The growth strategy of day hospital group Advanced Health has pushed up annual losses almost threefold, but it is confident it will reap rewards in the medium to long term.
The company, which listed on the JSE in 2014, has 10 operational day hospitals in SA and four in Australia. It recently raised R85m in a rights offer, which it said it would use to repay debt and fund new facilities planned for 2018.
On Wednesday the group’s annual financial statements for the year ended June 2017 showed the loss at its South African operation widened to R22.5m, from R20.5m a year ago. The Australian operation made a R21m profit — almost four times the R5.7m profit of a year earlier.
The hospital group suffered a R48m after-tax loss compared with a loss of R15.7m in 2016. CEO Carl Grillenberger said the group’s presence in the Australian market was stronger than in SA because regulations there made it easier for private healthcare firms to operate.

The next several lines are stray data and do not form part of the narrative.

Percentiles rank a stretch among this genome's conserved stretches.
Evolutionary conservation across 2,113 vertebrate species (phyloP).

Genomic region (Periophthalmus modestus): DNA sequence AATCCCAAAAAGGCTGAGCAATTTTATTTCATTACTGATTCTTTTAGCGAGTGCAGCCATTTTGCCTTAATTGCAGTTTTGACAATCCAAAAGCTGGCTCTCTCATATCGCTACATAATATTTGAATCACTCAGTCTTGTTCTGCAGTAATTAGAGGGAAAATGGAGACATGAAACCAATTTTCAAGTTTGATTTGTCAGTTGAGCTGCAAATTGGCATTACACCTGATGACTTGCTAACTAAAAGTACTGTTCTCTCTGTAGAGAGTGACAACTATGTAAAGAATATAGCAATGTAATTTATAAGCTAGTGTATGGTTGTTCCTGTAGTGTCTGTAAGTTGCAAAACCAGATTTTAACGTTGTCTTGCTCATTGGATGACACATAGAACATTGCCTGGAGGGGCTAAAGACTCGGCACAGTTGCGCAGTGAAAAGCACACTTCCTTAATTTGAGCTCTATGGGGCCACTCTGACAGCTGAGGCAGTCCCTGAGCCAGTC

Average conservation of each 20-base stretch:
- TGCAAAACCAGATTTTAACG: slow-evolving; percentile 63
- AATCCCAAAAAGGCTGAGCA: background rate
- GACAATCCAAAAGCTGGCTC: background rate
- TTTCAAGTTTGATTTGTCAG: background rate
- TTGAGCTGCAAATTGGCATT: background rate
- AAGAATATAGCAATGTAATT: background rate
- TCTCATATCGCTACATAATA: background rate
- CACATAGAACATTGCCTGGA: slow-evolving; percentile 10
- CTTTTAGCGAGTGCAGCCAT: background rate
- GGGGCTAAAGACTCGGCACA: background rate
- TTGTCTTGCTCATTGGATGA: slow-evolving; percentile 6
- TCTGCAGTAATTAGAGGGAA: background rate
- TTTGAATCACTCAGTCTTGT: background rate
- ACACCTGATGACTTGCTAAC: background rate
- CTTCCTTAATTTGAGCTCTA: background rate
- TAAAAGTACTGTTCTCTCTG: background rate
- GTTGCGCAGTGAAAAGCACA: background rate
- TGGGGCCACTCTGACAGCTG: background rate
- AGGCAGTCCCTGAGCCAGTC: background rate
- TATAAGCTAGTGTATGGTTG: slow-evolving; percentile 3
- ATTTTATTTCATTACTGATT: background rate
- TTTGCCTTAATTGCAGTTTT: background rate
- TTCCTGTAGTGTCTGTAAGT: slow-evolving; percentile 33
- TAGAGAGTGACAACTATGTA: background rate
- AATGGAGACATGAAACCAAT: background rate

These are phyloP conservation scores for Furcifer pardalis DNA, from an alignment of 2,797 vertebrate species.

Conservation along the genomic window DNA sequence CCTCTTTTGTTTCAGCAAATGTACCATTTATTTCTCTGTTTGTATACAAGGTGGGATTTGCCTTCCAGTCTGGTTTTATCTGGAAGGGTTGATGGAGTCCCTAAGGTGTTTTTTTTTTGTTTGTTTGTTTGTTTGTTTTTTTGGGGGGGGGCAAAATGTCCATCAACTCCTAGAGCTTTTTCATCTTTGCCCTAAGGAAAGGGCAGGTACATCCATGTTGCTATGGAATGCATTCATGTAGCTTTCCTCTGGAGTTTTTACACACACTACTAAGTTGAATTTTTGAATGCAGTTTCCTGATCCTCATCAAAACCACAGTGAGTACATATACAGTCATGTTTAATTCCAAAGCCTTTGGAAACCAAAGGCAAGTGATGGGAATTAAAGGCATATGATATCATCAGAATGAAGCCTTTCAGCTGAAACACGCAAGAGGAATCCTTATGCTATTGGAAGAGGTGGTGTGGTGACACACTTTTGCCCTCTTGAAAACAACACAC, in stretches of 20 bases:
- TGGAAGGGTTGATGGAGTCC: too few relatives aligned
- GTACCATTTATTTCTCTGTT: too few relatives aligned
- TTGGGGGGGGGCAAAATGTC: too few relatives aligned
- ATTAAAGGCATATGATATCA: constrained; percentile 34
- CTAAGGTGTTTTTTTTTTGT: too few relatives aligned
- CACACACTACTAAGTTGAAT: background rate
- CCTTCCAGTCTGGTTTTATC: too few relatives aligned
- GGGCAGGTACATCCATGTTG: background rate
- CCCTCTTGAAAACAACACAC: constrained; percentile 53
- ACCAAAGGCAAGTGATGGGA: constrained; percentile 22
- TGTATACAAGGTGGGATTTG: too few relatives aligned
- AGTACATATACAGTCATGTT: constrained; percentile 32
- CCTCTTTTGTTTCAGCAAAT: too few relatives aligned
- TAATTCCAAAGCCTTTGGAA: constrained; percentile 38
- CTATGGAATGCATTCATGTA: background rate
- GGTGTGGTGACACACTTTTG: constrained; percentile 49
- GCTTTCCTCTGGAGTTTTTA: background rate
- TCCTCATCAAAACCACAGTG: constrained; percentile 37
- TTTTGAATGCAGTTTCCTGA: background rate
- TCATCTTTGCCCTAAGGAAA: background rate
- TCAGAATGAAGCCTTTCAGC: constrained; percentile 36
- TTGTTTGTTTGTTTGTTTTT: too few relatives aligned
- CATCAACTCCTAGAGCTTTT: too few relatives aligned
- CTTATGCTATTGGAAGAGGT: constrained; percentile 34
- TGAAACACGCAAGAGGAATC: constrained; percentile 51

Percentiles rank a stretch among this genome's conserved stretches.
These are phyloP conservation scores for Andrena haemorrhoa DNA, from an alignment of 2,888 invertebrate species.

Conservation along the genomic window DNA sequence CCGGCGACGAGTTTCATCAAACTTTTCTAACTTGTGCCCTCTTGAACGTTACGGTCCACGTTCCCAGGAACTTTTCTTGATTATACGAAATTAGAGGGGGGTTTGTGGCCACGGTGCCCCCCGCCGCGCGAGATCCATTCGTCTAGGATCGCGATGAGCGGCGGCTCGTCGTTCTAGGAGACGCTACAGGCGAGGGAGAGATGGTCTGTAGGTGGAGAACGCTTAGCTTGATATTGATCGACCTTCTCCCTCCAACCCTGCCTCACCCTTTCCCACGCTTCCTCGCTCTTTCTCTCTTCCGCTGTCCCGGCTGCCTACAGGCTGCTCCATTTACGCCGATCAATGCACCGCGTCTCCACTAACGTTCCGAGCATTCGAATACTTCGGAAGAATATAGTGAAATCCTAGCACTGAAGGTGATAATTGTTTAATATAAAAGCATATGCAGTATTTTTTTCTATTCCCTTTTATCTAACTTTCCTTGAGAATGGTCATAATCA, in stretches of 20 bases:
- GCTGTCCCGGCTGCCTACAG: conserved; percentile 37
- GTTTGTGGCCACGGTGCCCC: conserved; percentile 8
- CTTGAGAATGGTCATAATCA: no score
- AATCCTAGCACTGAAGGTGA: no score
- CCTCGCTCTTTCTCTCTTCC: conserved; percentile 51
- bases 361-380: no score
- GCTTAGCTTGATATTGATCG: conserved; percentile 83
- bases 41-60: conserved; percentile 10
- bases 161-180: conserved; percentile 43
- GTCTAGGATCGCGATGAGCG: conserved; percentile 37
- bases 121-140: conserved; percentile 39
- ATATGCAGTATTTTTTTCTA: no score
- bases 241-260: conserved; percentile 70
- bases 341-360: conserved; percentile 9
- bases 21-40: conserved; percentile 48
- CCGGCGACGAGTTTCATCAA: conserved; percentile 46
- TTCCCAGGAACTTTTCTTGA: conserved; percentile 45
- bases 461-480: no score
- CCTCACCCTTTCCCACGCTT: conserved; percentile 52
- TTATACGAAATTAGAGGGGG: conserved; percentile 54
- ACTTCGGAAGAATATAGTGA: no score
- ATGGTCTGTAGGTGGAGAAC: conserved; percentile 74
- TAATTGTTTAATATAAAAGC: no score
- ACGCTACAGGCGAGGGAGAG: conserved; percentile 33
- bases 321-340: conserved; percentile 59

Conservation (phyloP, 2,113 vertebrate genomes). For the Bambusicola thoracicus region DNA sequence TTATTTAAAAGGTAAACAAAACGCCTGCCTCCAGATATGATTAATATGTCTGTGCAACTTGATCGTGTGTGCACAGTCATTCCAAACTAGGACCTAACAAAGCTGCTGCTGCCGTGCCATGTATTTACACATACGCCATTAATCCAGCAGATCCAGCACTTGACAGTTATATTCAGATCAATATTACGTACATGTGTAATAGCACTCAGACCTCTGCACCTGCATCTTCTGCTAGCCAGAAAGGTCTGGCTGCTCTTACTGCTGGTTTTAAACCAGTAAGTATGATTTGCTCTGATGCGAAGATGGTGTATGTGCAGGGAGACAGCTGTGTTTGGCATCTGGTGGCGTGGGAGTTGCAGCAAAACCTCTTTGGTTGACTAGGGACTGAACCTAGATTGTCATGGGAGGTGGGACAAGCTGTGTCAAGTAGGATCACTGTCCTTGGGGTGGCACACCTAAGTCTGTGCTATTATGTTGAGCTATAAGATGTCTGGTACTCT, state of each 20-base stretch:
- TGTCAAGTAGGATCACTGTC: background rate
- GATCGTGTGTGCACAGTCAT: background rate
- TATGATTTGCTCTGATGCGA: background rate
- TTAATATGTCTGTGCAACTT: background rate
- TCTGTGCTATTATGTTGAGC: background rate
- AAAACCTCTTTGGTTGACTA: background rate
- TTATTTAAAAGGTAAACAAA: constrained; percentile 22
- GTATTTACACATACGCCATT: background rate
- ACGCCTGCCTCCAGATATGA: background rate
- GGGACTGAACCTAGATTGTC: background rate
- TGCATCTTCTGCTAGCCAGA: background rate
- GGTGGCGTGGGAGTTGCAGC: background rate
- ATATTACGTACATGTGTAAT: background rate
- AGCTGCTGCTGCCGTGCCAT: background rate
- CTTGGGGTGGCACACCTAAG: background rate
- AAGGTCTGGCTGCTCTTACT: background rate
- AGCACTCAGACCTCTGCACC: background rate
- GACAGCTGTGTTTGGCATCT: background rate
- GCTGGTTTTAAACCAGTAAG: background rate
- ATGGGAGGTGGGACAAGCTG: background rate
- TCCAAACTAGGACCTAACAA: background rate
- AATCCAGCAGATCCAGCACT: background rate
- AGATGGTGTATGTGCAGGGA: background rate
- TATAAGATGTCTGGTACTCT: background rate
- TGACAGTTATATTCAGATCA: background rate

“They compete on price and on quality of service, and people go for it,” said Grillenberger. “In SA there are too many restrictive situations, especially coming from the larger hospital groups that don’t want to lose that type of work from their own theatres even though it’s costing the patient more.”
He said that while medical aid schemes such as Discovery had incentivised the use of day hospitals, patient levels were still relatively low.
Advanced Health group operations manager Bibi Goss-Ross said regulations were needed to allow surgeons to work at both acute and day hospitals without being penalised.
Portfolio manager at Gryphon Asset, Casparus Treurnicht, said Advanced Health’s expansion drive and cash drain had caught investors off guard and the group still needed to prove that its business model would work in SA.
The hospital group is not paying a dividend.
Grillenberger said the group would temper its expansion plan of having 20 hospitals by 2020. It planned on adding two more facilities in SA during 2018, bringing the number of day hospitals to 12 while it allowed its existing operations to recover and rev up profitability.
“It is no use developing more facilities and incurring bigger losses,” said Grillenberger, adding that it could take up to three years to see rewards from existing facilities.
Treurnicht said the million-dollar question now was when Advanced Health would finally show a profit.
“It will eventually be a good share to own but greedy investors paid too much.
“Never overpay for a business that still needs to prove itself,” he said.